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2017 Audi RS3 Test | Review | Car and Driver
A four-door mouse with the heart of a lion.
The hot cars created by Audi’s performance division (formerly known as Quattro GmbH, now called Audi Sport) often have been as expensive as they are awesome. Witness the $55,450 2017 RS3 sedan, the entry point to Ingolstadt’s go-fast inner circle. Employing an arsenal of handling hardware and a stonking inline-five engine, it is one of the most formidable—and priciest—small cars on the market. Although Audi didn’t sell previous versions of this little all-wheel-drive hot rod in the United States, the latest RS3’s feisty goodness atones for both the wait and its asking price.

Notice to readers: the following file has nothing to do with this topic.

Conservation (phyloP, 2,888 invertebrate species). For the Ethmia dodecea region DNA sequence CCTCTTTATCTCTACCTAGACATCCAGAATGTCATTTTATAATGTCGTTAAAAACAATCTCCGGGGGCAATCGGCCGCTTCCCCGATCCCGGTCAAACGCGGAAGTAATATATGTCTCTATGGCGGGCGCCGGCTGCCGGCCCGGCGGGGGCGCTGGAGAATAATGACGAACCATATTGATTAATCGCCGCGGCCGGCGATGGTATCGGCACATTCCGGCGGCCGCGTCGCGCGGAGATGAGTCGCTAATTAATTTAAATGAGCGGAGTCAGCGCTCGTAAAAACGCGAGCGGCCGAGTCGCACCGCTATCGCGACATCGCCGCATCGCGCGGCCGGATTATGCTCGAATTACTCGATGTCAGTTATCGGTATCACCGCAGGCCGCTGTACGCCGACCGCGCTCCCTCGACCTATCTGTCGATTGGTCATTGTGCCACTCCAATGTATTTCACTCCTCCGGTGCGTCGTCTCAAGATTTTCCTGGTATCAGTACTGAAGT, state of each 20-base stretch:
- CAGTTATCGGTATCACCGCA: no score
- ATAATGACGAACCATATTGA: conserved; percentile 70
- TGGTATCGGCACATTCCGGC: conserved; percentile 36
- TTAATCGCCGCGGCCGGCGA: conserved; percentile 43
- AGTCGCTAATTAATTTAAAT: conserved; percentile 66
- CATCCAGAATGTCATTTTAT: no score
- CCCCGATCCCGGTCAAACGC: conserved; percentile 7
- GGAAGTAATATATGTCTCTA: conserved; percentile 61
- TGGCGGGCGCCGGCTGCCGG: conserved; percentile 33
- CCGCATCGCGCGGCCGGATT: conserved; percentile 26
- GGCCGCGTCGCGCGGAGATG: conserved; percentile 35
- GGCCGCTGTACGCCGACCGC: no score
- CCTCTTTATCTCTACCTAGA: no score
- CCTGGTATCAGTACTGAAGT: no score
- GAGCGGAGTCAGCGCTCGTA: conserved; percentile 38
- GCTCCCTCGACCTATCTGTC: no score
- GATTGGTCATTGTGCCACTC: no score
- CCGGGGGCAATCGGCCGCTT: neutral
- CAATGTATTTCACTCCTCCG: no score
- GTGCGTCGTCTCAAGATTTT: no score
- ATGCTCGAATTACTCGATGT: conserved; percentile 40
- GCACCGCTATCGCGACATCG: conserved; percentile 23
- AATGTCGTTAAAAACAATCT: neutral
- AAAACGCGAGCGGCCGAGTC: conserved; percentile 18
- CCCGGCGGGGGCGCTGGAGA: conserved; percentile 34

HIGHS
Awesome turbo five-cylinder, planted yet playful chassis, lovely cabin.
LOWS
More engine noise please, big price for a small car, cramped back seat.
audi  cars  review 
yesterday by rgl7194
New film explores the real-life romantic threesome behind Wonder Woman | Ars Technica
Professor Marston and the Wonder Women will make you see Wonder Woman in a different light.
2017 has been the year of Wonder Woman, at least in the realm of pop culture, and now there's a fascinating behind-the-scenes tale of the people who dreamed up the Amazonian superhero who stands for love. Professor Marston and the Wonder Women is about William Moulton Marston (Luke Evans), Elizabeth Holloway Marston (Rebecca Hall), and Olive Byrne (Bella Heathcote), three psychology researchers at Tufts University who fell in love during the liberated 1920s. Eventually they had four children (each woman bore two) and lived together for their whole adult lives. Along the way, they invented Wonder Woman together, though only William Marston (under the pen name Charles Moulton) was given credit for it.